KU Student Farm: Growing Sustainability

What is the KU Student Farm?
June 2, 2010, 5:45 pm
Filed under: What is the KU Student Farm?

The KU Student Farm is newly tilled plot of land just north of Lawrence where students can grow their own food. It’s next to the Lawrence Municipal Airport and Prairie Moon Waldorf School, on the grounds of the KU Native Medicinal Plant Research Garden, headed by Kelly Kindscher and Kirsten Bosnak. And it’s available to students now! (See my contact information at the end of this post to set up your garden.)

The garden is a project of the Native Medicinal Plant Research Program, which is based at KU’s Department of Medicinal Chemistry and the Kansas Biological Survey. The plants grown in the garden are native to the Great Plains. These plants and others are being studied for their natural medicinal compounds, which could be used in natural remedies, health-care, food and cosmetic products, pharmaceuticals and veterinary products. Find more on the program’s website: www.nativeplants.ku.edu.

photo by Wally Emerson

Kelly Kindscher is the faculty advisor for the Student Farm. I have only worked with Kelly for a little while, but it is already clear how much of a force he is here in Lawrence and how much he is supported by the community. He was recently on the discussion panel at the showing of the movie “Dirt!” at Liberty Hall. Kelly is one of those few people who truly lead by example, and I look forward to working with him more this summer! To read more about Kelly visit http://www.kbs.ku.edu/people/staff_www/kindscher/facweb_kindscher.htm.

Photo by Kim Scherman

Kirsten Bosnak is the manager of the medicinal research garden and the staff liaison for the Student Farm. She majored in English and journalism (just like me!) and began her love of gardening when her mom gave her her first packet of nasturtium seeds when she was four. I interviewed Kelly and Kirsten and a few other people interested in the Student Farm, and I don’t want to give all of Kirsten’s story away … yet. Kirsten is such a sweet person who I can connect with. I am not an environmental studies major, but knowing that Kirsten is able to actively participate in environmental issues and comes from an English/journalism background is very inspirational for me. Kirsten designed the KU Native Medicinal Plant Research Program’s website too. Check it out!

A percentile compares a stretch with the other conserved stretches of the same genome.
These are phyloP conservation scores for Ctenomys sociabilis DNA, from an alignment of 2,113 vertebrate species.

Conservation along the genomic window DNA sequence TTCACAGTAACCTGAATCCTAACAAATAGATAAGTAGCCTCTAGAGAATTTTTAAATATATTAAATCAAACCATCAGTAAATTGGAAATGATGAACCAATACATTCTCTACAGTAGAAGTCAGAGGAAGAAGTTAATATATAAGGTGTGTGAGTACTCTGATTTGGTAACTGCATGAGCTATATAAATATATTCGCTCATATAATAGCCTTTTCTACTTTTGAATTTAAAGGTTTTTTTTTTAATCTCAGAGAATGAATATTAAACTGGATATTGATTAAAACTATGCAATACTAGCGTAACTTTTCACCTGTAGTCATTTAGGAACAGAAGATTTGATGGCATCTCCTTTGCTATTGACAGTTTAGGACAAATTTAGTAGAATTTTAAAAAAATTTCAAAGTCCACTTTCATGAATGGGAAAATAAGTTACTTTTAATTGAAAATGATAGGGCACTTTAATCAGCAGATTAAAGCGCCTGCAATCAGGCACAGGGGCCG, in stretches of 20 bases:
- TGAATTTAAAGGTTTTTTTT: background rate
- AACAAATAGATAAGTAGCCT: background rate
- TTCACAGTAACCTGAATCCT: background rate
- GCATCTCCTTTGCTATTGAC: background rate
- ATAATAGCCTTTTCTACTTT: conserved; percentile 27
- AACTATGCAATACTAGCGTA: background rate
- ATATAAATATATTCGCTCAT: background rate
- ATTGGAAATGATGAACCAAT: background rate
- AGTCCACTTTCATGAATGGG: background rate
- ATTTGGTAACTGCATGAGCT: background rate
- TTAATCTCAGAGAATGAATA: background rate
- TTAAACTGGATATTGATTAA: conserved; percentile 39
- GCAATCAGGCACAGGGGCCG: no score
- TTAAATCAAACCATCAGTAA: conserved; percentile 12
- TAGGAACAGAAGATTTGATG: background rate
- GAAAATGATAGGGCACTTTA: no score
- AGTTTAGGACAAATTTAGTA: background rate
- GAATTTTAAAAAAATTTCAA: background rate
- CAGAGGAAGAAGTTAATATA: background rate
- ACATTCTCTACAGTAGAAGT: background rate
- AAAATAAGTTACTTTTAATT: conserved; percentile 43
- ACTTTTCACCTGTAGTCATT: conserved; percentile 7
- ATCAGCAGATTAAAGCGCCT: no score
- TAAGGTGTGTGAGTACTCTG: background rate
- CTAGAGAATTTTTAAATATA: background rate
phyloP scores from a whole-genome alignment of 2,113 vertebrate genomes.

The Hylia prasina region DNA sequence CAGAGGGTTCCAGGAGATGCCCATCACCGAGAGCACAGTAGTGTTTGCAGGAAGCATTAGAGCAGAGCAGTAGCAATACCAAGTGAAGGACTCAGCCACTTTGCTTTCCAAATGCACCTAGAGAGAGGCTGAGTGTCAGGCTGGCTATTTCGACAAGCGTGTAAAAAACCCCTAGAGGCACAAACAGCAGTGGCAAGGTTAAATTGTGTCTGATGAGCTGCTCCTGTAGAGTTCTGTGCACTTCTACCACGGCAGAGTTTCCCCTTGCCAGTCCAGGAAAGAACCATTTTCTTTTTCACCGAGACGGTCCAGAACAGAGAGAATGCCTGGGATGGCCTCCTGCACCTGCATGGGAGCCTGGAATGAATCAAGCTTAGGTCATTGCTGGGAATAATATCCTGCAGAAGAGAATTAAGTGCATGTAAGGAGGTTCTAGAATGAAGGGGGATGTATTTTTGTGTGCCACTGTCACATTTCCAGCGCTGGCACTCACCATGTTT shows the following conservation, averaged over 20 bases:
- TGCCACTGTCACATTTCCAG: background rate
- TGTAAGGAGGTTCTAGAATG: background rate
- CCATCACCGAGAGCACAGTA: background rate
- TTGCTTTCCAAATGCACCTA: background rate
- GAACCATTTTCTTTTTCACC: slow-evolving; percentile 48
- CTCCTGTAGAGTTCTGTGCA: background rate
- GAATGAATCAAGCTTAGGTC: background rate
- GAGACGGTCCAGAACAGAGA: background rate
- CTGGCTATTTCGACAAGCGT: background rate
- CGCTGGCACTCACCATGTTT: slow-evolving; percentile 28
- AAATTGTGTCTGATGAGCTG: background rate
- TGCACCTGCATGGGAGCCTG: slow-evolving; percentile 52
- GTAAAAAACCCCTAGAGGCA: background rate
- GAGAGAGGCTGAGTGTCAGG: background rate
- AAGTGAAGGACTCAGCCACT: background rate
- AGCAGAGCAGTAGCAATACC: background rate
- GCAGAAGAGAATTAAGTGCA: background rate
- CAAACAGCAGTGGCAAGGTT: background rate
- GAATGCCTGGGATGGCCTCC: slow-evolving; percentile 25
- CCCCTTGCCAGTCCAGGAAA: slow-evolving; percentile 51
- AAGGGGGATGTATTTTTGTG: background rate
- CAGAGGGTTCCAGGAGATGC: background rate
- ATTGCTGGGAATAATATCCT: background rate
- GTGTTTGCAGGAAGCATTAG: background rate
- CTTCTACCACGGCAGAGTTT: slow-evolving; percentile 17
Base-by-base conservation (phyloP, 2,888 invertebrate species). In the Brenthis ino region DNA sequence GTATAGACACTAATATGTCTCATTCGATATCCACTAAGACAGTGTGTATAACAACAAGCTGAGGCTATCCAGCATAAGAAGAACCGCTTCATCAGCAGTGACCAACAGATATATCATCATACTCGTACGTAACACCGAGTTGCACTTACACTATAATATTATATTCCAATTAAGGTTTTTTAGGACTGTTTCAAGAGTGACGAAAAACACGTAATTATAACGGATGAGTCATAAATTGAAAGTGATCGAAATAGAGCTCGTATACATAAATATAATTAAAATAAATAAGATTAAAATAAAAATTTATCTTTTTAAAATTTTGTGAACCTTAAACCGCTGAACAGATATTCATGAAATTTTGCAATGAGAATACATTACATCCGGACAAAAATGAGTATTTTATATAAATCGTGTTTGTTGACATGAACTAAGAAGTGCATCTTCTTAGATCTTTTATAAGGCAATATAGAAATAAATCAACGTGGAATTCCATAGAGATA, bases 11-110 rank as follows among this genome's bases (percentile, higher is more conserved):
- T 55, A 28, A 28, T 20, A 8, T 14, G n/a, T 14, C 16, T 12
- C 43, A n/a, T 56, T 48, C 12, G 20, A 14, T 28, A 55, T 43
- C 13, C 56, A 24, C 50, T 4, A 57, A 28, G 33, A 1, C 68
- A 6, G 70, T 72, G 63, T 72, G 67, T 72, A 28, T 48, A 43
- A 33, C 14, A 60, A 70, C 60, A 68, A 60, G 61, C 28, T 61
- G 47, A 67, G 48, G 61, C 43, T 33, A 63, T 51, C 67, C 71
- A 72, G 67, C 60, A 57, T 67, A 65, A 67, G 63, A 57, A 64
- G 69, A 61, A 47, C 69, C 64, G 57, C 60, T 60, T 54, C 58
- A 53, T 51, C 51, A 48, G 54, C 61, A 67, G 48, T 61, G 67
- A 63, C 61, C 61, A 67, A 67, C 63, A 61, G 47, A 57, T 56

photo by Kim Scherman

Greg Beverlin is the other coordinator for the Student Farm with me. Greg was a local food coordinator for Environs last semester, and next semester he will be the vice president! Greg works with Kelly as a student employee at the Kansas Biological Survey and has spent a lot of time working on the Native Medicinal Plant Research Program, with data, greenhouse work and at the garden. Greg helped put on the showing of Food Inc. last fall, and he has been working with KU Dining Services to bring more local food to campus. I can’t wait to see how much he accomplishes next year as VP! (Random side note: I just recently found out that Greg’s family produces THE SAUCE — barbeque sauce — found in the supermarket!)

I am so excited that we have a plot of land that’s close enough to KU to be accessible, yet far enough away to be an escape from all the homework and stress of college. We are still figuring out the specifics of how it will operate, but, so far, the idea is this: Each KU student will contract for a small section of our plot of land. There, they can plant whatever they want for themselves or friends.

Jennifer Kongs, another member of the Student Farm who works with Bob Lominska (founder of Hoyland Farm and part owner of Central Soyfoods) said, “What better way to be a student and be poor and not have to go to McDonald’s!” The goal is to get students interested in growing their own food and learning about the importance of sustainability in our world. Most students do not have the space to grow their own garden, whether they live in a dorm or an apartment. This farm gives students that chance.

Thanks for reading!

Kim Scherman


(785) 218.9488